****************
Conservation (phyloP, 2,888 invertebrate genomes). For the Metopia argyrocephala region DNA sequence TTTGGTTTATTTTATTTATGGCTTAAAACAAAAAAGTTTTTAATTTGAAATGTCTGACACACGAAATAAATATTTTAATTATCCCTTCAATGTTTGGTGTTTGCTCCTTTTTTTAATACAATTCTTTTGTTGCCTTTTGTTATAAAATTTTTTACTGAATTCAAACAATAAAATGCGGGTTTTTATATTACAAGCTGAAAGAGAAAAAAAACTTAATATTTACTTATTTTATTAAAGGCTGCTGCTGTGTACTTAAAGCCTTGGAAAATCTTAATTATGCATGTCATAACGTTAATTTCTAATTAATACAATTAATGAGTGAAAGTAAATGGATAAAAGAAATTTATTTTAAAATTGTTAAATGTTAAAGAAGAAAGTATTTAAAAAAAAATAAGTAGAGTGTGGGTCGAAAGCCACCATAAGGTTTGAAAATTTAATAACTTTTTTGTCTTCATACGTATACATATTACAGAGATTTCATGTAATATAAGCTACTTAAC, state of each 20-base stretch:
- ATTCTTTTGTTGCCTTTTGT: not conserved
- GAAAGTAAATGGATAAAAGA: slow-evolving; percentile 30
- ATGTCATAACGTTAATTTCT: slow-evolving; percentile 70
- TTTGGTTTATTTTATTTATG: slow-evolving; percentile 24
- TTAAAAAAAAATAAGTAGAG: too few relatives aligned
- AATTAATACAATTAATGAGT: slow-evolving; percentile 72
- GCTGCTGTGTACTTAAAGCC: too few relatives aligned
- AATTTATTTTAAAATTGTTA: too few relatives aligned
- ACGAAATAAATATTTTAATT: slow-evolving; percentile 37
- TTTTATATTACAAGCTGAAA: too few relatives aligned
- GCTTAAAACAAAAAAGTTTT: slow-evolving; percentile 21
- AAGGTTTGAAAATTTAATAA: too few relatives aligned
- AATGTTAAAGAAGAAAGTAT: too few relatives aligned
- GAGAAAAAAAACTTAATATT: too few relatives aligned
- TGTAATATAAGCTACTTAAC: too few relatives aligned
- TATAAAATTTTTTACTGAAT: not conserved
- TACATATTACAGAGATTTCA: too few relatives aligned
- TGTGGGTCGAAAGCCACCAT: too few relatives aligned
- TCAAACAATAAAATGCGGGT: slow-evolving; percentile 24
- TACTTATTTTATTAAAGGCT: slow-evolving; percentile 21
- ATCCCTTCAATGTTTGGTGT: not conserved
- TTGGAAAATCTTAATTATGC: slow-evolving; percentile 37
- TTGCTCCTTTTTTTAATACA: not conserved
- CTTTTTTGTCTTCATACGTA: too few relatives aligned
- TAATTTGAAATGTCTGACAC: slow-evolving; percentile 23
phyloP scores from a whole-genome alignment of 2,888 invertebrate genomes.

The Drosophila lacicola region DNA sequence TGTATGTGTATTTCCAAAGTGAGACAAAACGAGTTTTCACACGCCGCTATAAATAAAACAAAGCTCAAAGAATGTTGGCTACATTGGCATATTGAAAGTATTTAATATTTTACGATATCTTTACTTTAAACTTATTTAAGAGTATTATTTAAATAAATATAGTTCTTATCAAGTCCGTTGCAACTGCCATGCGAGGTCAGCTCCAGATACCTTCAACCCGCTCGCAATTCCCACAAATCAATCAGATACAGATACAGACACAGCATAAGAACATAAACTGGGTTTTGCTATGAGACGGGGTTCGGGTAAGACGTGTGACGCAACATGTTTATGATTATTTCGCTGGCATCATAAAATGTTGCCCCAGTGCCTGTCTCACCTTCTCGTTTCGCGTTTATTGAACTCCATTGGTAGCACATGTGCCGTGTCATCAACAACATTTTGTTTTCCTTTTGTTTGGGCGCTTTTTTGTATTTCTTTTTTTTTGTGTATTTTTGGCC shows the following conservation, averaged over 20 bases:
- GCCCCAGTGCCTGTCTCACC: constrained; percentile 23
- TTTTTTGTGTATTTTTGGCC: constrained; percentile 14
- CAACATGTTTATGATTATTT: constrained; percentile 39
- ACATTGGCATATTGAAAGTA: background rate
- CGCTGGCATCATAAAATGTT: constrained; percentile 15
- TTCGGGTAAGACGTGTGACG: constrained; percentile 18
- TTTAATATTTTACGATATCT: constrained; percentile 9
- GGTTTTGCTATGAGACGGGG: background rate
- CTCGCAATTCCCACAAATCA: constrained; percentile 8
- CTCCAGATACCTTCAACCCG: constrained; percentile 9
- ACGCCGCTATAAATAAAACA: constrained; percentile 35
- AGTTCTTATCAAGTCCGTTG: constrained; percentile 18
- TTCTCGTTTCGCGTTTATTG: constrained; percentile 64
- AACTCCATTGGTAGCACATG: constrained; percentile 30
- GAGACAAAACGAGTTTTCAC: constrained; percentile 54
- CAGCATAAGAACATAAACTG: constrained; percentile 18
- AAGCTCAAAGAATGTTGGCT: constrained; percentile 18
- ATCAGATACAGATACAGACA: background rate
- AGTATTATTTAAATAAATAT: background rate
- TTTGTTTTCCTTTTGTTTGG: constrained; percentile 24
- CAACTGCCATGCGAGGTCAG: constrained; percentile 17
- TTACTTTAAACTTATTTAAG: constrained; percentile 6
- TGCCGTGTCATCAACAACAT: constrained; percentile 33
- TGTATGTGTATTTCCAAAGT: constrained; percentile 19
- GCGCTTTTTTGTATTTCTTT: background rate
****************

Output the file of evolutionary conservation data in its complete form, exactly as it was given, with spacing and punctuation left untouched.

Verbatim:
Conservation (phyloP, 2,888 invertebrate genomes). For the Metopia argyrocephala region DNA sequence TTTGGTTTATTTTATTTATGGCTTAAAACAAAAAAGTTTTTAATTTGAAATGTCTGACACACGAAATAAATATTTTAATTATCCCTTCAATGTTTGGTGTTTGCTCCTTTTTTTAATACAATTCTTTTGTTGCCTTTTGTTATAAAATTTTTTACTGAATTCAAACAATAAAATGCGGGTTTTTATATTACAAGCTGAAAGAGAAAAAAAACTTAATATTTACTTATTTTATTAAAGGCTGCTGCTGTGTACTTAAAGCCTTGGAAAATCTTAATTATGCATGTCATAACGTTAATTTCTAATTAATACAATTAATGAGTGAAAGTAAATGGATAAAAGAAATTTATTTTAAAATTGTTAAATGTTAAAGAAGAAAGTATTTAAAAAAAAATAAGTAGAGTGTGGGTCGAAAGCCACCATAAGGTTTGAAAATTTAATAACTTTTTTGTCTTCATACGTATACATATTACAGAGATTTCATGTAATATAAGCTACTTAAC, state of each 20-base stretch:
- ATTCTTTTGTTGCCTTTTGT: not conserved
- GAAAGTAAATGGATAAAAGA: slow-evolving; percentile 30
- ATGTCATAACGTTAATTTCT: slow-evolving; percentile 70
- TTTGGTTTATTTTATTTATG: slow-evolving; percentile 24
- TTAAAAAAAAATAAGTAGAG: too few relatives aligned
- AATTAATACAATTAATGAGT: slow-evolving; percentile 72
- GCTGCTGTGTACTTAAAGCC: too few relatives aligned
- AATTTATTTTAAAATTGTTA: too few relatives aligned
- ACGAAATAAATATTTTAATT: slow-evolving; percentile 37
- TTTTATATTACAAGCTGAAA: too few relatives aligned
- GCTTAAAACAAAAAAGTTTT: slow-evolving; percentile 21
- AAGGTTTGAAAATTTAATAA: too few relatives aligned
- AATGTTAAAGAAGAAAGTAT: too few relatives aligned
- GAGAAAAAAAACTTAATATT: too few relatives aligned
- TGTAATATAAGCTACTTAAC: too few relatives aligned
- TATAAAATTTTTTACTGAAT: not conserved
- TACATATTACAGAGATTTCA: too few relatives aligned
- TGTGGGTCGAAAGCCACCAT: too few relatives aligned
- TCAAACAATAAAATGCGGGT: slow-evolving; percentile 24
- TACTTATTTTATTAAAGGCT: slow-evolving; percentile 21
- ATCCCTTCAATGTTTGGTGT: not conserved
- TTGGAAAATCTTAATTATGC: slow-evolving; percentile 37
- TTGCTCCTTTTTTTAATACA: not conserved
- CTTTTTTGTCTTCATACGTA: too few relatives aligned
- TAATTTGAAATGTCTGACAC: slow-evolving; percentile 23
phyloP scores from a whole-genome alignment of 2,888 invertebrate genomes.

The Drosophila lacicola region DNA sequence TGTATGTGTATTTCCAAAGTGAGACAAAACGAGTTTTCACACGCCGCTATAAATAAAACAAAGCTCAAAGAATGTTGGCTACATTGGCATATTGAAAGTATTTAATATTTTACGATATCTTTACTTTAAACTTATTTAAGAGTATTATTTAAATAAATATAGTTCTTATCAAGTCCGTTGCAACTGCCATGCGAGGTCAGCTCCAGATACCTTCAACCCGCTCGCAATTCCCACAAATCAATCAGATACAGATACAGACACAGCATAAGAACATAAACTGGGTTTTGCTATGAGACGGGGTTCGGGTAAGACGTGTGACGCAACATGTTTATGATTATTTCGCTGGCATCATAAAATGTTGCCCCAGTGCCTGTCTCACCTTCTCGTTTCGCGTTTATTGAACTCCATTGGTAGCACATGTGCCGTGTCATCAACAACATTTTGTTTTCCTTTTGTTTGGGCGCTTTTTTGTATTTCTTTTTTTTTGTGTATTTTTGGCC shows the following conservation, averaged over 20 bases:
- GCCCCAGTGCCTGTCTCACC: constrained; percentile 23
- TTTTTTGTGTATTTTTGGCC: constrained; percentile 14
- CAACATGTTTATGATTATTT: constrained; percentile 39
- ACATTGGCATATTGAAAGTA: background rate
- CGCTGGCATCATAAAATGTT: constrained; percentile 15
- TTCGGGTAAGACGTGTGACG: constrained; percentile 18
- TTTAATATTTTACGATATCT: constrained; percentile 9
- GGTTTTGCTATGAGACGGGG: background rate
- CTCGCAATTCCCACAAATCA: constrained; percentile 8
- CTCCAGATACCTTCAACCCG: constrained; percentile 9
- ACGCCGCTATAAATAAAACA: constrained; percentile 35
- AGTTCTTATCAAGTCCGTTG: constrained; percentile 18
- TTCTCGTTTCGCGTTTATTG: constrained; percentile 64
- AACTCCATTGGTAGCACATG: constrained; percentile 30
- GAGACAAAACGAGTTTTCAC: constrained; percentile 54
- CAGCATAAGAACATAAACTG: constrained; percentile 18
- AAGCTCAAAGAATGTTGGCT: constrained; percentile 18
- ATCAGATACAGATACAGACA: background rate
- AGTATTATTTAAATAAATAT: background rate
- TTTGTTTTCCTTTTGTTTGG: constrained; percentile 24
- CAACTGCCATGCGAGGTCAG: constrained; percentile 17
- TTACTTTAAACTTATTTAAG: constrained; percentile 6
- TGCCGTGTCATCAACAACAT: constrained; percentile 33
- TGTATGTGTATTTCCAAAGT: constrained; percentile 19
- GCGCTTTTTTGTATTTCTTT: background rate